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What’s For Dinner? Check TikTok

Here's how to make the most of this popular resource.

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Woman In Kitchen Following Recipe On Digital Tablet
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“What’s for dinner?”

It is a question that echoes through my house, sometimes as early as noon. Especially during the past year as we have been spending more time at home, dinner has become the day’s focal point. I’ve run through my standard repertoire of meals several dozen times. I’ve looked for new ideas – asking friends for their family’s favorite recipes, combing through cooking websites, and even browsing through cookbooks that before 2020 had collected dust on our kitchen shelves.

I never thought to check TikTok for cooking inspiration. That was until the app was credited with starting several viral food trends, including feta cheese pasta, baked oats and cloud bread.

Why has TikTok become such a popular resource for home chefs?

“It’s the combination of people having more time to cook and a shorter attention span,” says My Nguyen, content creator @myhealthydish. “They want to learn quickly, and they don’t want cooking to be complicated. In a TikTok video, you learn how to make something new in less than a minute.”

While some TikTok cooking personalities have professional culinary training, many are self-taught, with no formal training. Nguyen, who describes herself as a “food entertainer,” taught herself how to cook. She says, “Several of my family members own restaurants, so I grew up in the food industry. My background is in nutrition, so I like teaching people how to prepare simple, healthy foods. Like many TikTok chefs, I’m not focused on creating new recipes as much as putting my own spin on a dish and presenting it in a catchy, entertaining way. I’m telling a story, and food is the subject.”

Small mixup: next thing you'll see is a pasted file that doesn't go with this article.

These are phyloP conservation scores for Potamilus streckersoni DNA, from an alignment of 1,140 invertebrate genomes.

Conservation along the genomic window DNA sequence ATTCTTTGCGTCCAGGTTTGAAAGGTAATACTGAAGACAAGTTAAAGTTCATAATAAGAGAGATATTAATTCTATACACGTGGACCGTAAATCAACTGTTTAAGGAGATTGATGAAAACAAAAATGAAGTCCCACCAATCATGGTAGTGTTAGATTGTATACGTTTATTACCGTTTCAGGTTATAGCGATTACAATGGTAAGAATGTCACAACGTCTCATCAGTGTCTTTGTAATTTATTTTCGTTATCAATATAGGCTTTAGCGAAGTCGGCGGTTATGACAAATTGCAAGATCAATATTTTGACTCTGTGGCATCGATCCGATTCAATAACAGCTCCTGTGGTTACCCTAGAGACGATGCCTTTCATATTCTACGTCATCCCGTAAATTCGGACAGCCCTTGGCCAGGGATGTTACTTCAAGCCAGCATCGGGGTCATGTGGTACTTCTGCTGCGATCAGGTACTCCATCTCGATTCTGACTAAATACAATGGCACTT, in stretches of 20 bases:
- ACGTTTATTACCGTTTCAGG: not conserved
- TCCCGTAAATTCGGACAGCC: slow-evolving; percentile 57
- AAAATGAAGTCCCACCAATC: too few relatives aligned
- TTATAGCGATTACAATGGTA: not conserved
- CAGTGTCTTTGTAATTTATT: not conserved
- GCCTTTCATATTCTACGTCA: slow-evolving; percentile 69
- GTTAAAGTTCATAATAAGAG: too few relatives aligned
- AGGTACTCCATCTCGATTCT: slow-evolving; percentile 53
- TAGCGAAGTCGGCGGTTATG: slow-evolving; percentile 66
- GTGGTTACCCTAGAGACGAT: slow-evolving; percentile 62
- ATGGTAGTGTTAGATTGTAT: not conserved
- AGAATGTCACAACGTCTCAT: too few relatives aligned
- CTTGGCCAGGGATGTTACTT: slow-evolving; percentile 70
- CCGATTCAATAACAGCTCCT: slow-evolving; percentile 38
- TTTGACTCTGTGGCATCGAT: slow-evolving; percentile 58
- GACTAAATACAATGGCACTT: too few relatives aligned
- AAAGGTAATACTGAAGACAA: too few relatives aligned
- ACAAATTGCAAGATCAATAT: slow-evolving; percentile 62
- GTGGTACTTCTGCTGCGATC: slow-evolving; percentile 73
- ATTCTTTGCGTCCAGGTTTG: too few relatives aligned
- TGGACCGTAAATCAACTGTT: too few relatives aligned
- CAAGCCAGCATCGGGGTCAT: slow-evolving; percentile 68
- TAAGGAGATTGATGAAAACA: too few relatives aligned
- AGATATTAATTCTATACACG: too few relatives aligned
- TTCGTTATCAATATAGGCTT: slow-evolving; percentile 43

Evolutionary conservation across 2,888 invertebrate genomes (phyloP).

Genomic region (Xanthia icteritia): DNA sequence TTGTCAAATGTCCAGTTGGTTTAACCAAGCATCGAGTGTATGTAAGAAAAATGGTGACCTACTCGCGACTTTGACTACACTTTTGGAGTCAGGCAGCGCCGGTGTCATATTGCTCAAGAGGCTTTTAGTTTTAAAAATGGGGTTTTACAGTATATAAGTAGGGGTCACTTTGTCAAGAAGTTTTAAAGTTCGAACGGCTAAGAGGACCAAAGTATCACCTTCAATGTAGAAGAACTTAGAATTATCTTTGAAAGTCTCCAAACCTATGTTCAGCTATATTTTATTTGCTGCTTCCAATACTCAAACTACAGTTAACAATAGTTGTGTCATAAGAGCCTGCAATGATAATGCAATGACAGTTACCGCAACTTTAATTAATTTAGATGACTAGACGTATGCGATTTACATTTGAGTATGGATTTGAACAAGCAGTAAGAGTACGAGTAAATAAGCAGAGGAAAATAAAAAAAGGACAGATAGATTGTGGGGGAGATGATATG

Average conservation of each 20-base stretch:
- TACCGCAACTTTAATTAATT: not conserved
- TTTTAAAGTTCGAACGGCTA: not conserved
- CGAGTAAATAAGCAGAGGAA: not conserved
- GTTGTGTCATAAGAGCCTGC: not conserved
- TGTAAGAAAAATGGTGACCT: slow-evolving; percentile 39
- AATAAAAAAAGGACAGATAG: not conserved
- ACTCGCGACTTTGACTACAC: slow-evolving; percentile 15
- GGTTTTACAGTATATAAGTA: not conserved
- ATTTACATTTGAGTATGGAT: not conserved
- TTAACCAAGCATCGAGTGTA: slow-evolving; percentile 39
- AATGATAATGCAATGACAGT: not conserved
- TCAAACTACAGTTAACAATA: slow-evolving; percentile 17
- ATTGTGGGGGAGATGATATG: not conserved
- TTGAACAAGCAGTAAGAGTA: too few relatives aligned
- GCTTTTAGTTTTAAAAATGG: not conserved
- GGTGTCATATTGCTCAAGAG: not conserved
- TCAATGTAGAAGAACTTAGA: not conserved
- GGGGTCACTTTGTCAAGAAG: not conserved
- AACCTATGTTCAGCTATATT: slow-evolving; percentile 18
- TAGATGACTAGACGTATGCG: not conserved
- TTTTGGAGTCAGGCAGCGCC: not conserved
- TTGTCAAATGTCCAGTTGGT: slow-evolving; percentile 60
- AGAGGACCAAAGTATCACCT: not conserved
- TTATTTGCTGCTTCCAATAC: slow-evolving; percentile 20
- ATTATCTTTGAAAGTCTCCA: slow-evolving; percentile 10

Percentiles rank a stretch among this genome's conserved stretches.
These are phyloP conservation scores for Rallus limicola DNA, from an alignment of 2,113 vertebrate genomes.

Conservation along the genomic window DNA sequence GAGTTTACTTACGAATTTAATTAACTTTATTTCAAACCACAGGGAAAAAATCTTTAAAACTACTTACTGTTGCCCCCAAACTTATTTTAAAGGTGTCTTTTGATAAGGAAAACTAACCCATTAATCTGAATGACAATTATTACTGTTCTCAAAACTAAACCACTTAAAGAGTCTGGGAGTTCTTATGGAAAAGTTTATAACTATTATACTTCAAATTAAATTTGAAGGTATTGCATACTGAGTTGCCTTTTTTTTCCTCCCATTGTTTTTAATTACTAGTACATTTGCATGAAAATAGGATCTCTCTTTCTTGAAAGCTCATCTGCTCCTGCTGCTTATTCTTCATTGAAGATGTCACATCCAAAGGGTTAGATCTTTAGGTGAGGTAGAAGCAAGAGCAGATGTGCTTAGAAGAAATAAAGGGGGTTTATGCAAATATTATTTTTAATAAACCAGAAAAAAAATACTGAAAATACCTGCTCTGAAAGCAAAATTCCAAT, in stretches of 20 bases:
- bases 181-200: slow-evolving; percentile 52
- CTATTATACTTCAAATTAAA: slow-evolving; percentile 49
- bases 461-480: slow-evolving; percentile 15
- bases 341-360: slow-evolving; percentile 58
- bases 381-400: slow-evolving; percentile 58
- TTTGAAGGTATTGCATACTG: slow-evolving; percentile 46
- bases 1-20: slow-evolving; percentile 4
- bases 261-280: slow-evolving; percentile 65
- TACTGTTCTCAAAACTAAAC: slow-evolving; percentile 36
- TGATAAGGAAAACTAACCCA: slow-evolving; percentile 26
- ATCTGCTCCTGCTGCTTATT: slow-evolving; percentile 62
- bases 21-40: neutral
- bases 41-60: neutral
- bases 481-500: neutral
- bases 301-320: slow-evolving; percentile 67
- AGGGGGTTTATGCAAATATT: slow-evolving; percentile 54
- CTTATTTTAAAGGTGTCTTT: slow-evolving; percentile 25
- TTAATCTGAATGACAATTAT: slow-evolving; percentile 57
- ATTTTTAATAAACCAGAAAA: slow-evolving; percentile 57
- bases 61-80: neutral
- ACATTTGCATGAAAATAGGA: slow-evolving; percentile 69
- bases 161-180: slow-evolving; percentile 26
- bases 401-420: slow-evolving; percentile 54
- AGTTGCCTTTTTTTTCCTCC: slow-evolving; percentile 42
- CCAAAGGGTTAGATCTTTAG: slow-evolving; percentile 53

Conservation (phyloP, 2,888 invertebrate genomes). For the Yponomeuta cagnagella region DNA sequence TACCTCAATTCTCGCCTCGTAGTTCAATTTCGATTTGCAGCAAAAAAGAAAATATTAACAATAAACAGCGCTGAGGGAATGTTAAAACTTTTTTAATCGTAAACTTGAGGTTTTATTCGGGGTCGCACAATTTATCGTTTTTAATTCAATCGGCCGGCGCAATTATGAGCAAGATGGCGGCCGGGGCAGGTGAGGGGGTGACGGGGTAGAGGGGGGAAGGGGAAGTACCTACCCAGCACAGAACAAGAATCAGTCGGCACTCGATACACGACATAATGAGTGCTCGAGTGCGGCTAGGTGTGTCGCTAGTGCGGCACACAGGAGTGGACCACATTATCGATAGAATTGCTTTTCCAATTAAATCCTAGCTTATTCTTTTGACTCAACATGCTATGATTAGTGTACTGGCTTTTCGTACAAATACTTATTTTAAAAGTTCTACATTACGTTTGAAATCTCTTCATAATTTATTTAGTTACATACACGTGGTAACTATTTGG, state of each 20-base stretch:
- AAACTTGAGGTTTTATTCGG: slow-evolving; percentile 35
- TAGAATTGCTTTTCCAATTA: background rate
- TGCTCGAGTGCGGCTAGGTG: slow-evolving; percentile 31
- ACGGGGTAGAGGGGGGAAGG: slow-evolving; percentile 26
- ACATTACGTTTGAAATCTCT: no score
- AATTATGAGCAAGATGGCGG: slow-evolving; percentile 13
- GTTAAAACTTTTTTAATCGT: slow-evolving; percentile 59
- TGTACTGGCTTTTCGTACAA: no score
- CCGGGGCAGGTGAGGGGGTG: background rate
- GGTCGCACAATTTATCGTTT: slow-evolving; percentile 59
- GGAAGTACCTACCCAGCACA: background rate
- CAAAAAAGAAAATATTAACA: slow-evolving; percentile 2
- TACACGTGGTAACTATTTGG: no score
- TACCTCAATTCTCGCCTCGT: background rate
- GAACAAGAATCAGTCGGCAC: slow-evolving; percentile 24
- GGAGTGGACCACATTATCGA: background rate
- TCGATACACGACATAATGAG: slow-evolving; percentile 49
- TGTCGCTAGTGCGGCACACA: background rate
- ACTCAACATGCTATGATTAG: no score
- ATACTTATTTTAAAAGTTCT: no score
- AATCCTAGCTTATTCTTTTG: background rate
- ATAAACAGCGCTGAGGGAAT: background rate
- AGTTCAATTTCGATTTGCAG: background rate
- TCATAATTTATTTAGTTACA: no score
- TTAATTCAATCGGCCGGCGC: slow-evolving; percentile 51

Vivian Aronson (@cookingbomb) — a contestant on MasterChef, Season 10 — learned how to cook from her grandmother. “Growing up in China, no one went out to restaurants,” she says. “We ate home-cooked meals every day.”

In 2005, Aronson moved to the United States with her husband and found herself with a lot of free time. She started experimenting in the kitchen and posting dishes on social media. Aronson joined TikTok in 2019, but it wasn’t until the pandemic in 2020 that she saw her audience grow exponentially. She says, “People were staying home more and getting tired of frozen food. They craved take-out Chinese food, and I showed them how easy and how much healthier it was to make it themselves.”

Successful chefs on TikTok are charismatic and creative. The videos are less than a minute (up to four 15-second clips strung together) and tend to utilize widely available ingredients, especially since the pandemic.

Aronson says, “My first viral recipe was for stir-fry cabbage with bacon. Many people wanted to add vegetables to their diet, but they didn’t like cabbage or didn’t know how to prepare it in a way that would taste good. I think they were surprised how delicious and easy it was to make. Traditionally, I would make this dish with pork belly, but I used bacon since the flavor profile is similar and everyone has bacon.”

There is new content posted all the time. Once you start using TikTok regularly, the app will curate videos based on your prior interactions with posts on a “For You” page. You can also follow your favorite content creators.

Some of the most popular handles include Nguyen’s, Aronson’s, @cookingwithShereen, @flakysalt, @Iamtabithabrown and @the_pastaqueen.

TikTok recipes tend not to rely on precision. Ingredients are always shown, but they don’t always give exact measurements (on the screen or in the audio). Only some chefs give a full recipe link in their bio. The focus is more on entertaining the viewer (upbeat music, catchphrases, editing tricks, etc.) while also giving some good tips. Chefs may even post videos where they mess up a recipe, but that adds to the charm. The idea is that cooking should be easy and approachable, not stressful or intimidating.

So, the next time you want to make something new to eat but need some inspiration, take a scroll through TikTok. It’s like having your most amusing friend come over and help you figure out what to make for dinner. Now, if only there were an app that clears the table and loads the dishwasher!